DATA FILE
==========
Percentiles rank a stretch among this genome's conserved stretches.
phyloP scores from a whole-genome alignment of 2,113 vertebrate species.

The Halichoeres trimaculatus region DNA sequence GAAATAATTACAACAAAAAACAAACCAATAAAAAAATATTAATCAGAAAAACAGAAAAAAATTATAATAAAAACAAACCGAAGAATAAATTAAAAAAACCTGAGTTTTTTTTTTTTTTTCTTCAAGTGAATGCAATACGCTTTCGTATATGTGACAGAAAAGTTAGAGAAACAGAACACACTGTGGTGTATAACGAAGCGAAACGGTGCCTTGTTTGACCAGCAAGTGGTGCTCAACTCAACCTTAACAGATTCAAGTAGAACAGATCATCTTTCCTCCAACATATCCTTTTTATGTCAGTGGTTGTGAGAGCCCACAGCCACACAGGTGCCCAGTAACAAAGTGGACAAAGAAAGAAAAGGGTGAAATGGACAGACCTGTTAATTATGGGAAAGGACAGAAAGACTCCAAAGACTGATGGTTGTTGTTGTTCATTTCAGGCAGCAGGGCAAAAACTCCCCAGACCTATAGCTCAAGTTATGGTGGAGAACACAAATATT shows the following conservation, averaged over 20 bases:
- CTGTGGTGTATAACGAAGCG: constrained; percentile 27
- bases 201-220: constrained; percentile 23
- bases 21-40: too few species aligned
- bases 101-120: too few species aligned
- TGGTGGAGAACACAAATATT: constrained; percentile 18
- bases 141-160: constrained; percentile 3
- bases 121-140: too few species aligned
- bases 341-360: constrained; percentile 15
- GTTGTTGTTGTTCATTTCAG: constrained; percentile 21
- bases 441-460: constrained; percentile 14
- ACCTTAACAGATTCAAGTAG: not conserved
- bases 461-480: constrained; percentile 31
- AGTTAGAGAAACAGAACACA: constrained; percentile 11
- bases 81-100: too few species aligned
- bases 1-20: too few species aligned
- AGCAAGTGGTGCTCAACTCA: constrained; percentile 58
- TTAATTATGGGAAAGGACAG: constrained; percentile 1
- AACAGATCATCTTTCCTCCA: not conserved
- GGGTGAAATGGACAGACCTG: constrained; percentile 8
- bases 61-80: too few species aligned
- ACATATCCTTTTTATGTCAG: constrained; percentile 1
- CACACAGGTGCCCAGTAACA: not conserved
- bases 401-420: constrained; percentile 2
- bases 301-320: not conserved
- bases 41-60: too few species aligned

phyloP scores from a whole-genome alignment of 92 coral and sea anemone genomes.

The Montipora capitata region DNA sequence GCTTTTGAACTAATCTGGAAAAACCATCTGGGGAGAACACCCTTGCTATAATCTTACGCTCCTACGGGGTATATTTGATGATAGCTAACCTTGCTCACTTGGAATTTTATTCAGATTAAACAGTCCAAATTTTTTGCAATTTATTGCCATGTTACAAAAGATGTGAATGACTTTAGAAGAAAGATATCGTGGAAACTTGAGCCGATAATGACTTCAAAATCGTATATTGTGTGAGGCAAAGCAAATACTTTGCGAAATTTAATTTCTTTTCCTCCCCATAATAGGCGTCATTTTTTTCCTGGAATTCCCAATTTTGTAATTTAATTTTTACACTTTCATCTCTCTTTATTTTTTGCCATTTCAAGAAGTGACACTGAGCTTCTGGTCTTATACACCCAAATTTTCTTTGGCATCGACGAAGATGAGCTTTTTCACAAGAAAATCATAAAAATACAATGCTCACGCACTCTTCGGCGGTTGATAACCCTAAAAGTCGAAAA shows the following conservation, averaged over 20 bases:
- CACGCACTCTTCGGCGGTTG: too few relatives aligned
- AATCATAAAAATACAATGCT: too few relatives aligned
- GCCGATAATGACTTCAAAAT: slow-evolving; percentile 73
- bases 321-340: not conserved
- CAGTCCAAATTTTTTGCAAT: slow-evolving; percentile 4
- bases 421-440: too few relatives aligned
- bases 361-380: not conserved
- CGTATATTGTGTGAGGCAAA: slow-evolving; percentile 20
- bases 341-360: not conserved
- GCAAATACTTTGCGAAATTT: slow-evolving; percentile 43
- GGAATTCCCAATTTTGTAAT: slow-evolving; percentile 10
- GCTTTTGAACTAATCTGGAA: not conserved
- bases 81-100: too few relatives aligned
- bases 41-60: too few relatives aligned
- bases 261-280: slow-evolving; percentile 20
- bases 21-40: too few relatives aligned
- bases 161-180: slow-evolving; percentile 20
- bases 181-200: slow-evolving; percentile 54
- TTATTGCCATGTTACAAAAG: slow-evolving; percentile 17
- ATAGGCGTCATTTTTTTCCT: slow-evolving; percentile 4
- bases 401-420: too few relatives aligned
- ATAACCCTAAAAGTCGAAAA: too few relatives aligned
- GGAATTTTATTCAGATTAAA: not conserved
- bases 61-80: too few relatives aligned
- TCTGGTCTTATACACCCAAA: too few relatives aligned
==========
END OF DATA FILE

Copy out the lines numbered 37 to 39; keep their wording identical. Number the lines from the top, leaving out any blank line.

- bases 361-380: not conserved
- CGTATATTGTGTGAGGCAAA: slow-evolving; percentile 20
- bases 341-360: not conserved